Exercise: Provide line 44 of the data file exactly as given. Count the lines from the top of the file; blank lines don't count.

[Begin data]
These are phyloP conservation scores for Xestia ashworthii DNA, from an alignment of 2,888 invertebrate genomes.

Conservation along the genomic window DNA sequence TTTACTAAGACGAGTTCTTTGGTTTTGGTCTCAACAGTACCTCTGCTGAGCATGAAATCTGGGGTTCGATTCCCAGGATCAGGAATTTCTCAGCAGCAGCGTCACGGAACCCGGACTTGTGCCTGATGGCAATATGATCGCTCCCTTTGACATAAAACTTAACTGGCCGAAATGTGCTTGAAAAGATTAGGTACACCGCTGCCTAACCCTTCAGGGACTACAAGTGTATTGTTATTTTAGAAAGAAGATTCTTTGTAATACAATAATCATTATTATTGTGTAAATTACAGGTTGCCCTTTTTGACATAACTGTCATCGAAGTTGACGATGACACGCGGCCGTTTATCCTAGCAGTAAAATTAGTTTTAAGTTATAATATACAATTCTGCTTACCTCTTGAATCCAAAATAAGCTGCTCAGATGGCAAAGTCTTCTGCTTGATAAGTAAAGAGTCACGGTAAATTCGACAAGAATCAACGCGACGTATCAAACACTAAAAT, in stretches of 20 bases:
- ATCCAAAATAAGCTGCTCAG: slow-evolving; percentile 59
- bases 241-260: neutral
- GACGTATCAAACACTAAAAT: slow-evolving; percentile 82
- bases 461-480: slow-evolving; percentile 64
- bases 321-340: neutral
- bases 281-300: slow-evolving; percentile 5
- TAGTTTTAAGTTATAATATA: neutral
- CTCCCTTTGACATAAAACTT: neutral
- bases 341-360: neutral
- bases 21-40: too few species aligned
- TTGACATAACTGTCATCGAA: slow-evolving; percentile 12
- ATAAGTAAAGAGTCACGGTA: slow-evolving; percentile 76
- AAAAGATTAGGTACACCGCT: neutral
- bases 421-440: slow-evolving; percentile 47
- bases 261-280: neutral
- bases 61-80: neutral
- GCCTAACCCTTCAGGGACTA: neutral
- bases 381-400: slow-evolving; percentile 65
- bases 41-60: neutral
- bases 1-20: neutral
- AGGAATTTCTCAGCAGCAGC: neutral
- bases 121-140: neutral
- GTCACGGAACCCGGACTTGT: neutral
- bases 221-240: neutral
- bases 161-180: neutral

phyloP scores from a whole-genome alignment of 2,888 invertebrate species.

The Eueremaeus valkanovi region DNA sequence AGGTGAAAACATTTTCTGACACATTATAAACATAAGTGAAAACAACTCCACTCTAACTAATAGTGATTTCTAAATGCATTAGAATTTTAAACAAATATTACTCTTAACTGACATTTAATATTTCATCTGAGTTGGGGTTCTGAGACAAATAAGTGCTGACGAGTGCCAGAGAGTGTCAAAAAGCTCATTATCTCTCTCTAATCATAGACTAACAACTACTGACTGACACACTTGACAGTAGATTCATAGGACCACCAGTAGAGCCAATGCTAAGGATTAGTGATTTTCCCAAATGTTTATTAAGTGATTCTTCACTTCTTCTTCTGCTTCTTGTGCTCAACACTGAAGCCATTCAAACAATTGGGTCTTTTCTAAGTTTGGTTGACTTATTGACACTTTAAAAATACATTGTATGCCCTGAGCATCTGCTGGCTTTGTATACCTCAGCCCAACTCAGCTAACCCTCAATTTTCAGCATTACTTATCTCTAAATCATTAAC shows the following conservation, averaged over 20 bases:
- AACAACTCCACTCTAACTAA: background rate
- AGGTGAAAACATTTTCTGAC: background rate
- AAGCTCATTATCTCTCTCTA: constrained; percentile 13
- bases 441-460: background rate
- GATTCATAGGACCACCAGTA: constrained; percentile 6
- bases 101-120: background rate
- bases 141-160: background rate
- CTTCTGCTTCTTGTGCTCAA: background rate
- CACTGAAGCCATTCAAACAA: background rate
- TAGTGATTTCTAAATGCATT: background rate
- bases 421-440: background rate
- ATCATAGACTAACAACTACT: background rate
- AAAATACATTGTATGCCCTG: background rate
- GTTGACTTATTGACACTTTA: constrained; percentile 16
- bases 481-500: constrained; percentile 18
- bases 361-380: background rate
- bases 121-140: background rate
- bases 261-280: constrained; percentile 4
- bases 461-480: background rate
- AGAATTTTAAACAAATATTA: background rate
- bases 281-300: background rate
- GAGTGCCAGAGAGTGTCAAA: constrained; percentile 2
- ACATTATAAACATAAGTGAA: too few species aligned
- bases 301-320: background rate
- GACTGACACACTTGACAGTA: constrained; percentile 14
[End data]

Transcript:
- bases 481-500: constrained; percentile 18